After this we see in verse one that Jesus, after receiving this prophetic information from His Father, passed it on to an angel to dispatch it to the Apostle John.

“…and he sent and signified it by his angel unto his servant John:”

So the chain of custody of this divine expose’ is now; from the Father to the Son to an angel then to John the Apostle who is about to bare this record to everyone else in his intended audience.

“Who bare record of the word of God, and of the testimony of Jesus Christ, and of all things that he saw.” Rev 1:2

So we have a divine and authoritative chain of information and it has been delivered. The first thing John does is to pronounce a “blessing” upon all who read and hear the words of this prophecy. Again please recognize that today it is our privilege and indeed a blessing to read and hear these words. But John couches this blessing in a purpose clause at the end of verse three; “For the time is at hand”. Please remember that we are reading other peoples mail. The blessing was specifically intended for that first century audience who would see these very events unfold in front of their eyes.

I know that there are many today who think that the blessing pronounced in this introduction is for us today, as well as the entire prophecy. We have no shortage of prophecy experts who are prepared to tell us that the events of the book of Revelation are occurring in our own day.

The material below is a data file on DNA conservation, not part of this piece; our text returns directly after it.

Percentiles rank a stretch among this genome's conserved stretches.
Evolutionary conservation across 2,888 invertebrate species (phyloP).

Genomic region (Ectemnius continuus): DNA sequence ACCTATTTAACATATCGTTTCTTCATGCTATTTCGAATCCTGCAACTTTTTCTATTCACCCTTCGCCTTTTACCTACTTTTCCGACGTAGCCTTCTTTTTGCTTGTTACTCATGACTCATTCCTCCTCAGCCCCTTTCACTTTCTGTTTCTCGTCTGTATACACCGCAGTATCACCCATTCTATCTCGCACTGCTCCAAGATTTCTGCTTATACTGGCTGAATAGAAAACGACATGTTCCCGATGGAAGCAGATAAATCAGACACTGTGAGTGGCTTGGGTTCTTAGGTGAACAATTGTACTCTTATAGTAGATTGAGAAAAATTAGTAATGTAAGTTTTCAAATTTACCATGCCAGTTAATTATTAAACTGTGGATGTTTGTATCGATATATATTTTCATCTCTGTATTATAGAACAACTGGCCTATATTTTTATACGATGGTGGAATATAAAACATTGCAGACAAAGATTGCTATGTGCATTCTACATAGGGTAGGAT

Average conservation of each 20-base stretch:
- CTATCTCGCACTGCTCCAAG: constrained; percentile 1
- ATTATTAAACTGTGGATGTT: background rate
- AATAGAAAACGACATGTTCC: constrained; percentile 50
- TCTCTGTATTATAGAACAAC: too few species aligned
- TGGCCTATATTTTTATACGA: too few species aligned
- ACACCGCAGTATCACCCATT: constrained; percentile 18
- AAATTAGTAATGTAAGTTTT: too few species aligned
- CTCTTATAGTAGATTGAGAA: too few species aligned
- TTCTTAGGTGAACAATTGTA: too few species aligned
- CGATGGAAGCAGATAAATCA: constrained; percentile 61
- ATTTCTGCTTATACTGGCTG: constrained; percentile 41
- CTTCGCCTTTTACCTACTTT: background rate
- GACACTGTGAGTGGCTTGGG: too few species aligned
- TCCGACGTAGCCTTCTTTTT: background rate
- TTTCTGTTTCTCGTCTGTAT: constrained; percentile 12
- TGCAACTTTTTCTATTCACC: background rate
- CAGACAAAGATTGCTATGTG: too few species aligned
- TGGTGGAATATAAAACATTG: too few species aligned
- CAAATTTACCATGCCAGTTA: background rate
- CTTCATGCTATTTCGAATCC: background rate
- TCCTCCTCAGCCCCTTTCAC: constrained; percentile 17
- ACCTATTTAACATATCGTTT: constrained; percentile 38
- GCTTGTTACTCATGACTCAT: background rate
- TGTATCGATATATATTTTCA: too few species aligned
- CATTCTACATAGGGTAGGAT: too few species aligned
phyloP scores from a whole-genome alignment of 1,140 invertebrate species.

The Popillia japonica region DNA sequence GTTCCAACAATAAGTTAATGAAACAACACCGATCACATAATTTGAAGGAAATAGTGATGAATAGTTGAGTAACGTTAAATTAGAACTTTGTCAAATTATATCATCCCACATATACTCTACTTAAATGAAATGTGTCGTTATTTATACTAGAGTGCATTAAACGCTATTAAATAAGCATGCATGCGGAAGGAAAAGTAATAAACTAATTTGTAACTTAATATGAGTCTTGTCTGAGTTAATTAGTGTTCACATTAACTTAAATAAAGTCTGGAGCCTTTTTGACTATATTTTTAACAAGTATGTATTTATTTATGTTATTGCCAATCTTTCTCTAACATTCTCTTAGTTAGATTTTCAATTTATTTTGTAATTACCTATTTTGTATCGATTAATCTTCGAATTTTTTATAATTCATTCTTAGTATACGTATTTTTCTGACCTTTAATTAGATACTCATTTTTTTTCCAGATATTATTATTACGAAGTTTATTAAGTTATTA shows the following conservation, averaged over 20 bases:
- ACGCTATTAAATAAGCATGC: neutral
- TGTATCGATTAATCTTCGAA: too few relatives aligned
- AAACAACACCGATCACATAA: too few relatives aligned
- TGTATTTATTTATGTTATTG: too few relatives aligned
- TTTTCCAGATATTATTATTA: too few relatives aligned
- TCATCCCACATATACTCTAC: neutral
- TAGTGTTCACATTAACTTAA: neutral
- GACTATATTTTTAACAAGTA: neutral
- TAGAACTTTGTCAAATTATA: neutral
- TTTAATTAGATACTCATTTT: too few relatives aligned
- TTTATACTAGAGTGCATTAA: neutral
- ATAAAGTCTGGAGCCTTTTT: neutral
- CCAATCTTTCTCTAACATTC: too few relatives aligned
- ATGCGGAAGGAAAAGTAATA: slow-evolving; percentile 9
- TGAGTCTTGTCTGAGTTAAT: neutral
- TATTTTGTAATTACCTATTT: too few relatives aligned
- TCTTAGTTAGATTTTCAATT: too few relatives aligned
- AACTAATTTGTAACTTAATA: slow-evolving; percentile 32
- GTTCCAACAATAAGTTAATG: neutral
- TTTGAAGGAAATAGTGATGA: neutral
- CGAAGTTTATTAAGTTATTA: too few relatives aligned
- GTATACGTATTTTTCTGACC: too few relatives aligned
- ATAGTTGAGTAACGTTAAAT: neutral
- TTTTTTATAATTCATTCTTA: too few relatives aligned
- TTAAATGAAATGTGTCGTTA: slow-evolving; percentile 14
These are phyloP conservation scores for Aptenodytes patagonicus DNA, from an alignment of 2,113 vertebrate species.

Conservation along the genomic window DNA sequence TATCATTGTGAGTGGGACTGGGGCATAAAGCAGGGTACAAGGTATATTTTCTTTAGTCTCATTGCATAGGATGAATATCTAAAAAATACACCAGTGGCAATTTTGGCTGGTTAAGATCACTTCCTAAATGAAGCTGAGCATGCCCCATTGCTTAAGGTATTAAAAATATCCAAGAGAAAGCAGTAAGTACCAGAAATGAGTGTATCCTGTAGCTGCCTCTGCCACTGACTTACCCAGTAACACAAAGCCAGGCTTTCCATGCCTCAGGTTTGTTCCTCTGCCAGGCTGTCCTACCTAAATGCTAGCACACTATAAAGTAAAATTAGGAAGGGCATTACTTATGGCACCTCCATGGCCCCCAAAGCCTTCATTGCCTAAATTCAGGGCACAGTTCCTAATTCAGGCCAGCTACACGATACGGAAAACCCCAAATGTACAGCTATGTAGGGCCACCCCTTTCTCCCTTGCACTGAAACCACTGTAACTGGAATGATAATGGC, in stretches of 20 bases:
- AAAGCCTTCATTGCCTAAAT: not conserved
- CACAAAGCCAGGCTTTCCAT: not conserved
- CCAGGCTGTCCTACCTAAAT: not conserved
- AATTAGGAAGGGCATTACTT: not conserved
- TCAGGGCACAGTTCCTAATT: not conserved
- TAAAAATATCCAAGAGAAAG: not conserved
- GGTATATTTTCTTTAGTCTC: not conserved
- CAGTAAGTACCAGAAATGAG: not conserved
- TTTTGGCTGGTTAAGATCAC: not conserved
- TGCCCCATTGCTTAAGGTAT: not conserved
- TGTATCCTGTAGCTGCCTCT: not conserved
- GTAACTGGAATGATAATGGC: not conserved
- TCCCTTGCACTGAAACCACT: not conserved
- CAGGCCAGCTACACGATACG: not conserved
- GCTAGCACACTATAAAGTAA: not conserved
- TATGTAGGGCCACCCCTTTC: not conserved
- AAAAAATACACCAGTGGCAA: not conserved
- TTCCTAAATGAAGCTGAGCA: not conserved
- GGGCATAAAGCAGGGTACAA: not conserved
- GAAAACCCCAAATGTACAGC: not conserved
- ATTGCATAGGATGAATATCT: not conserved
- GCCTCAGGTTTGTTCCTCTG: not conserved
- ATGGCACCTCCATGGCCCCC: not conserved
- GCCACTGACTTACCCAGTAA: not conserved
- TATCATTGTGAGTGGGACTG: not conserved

What about those people who read this prophecy in the fourth century? Did they too see these events in their day? What about the reformers in the 16th century? Did they see all these things about to occur shortly? or did they look for these apocalyptic things to be “at hand” to them?

To remove this book from its intended first century audience is to demand that all these events have happened over and over repeatedly for the last 2000 years and logic would dictate that they would have to continue happening on into the foreseeable future. This ripping out of its audience context would make this book to be nothing but a fable with no meaning at all. But knowing that we are dealing with the divinely inspired word of God we must take the writings of this portion of scripture very seriously. We must keep it in its time context, its audience context, and the context of the very Jewish period in which it was written as we will see again, much of the book is the fulfillment of many Old Testament passages.

But lastly we must continue to go back to the first five words of this book as we study it. This IS “The Revelation of Jesus Christ. The book in fact begins and ends with Jesus Christ. It opens with the declaration that it is the revelation of Jesus Christ, and it ends on the last verse with the grace of Jesus Christ.

“The grace of our Lord Jesus Christ be with you all. Amen” Revelation 22:21

Let’s at this point learn a word that I hope will guide us during this study: Christocentric. The word “Christocentric” means “Christ Centered”.

This book is from first to last written about Jesus Christ, with the intent to Glorify Jesus Christ, and reveal him in his glories. If we keep Jesus Christ at the forefront of our hearts and minds and allow the text of this amazing book to speak for itself we will indeed, in a way, participate in that blessing that was promised to that first century audience. The blessing that we can expect is Jesus Christ himself. If it appears that I am attempting to make this to be all about Jesus Christ, then I have rightly communicated the introduction to the book of The Revelation of Jesus Christ. More to come.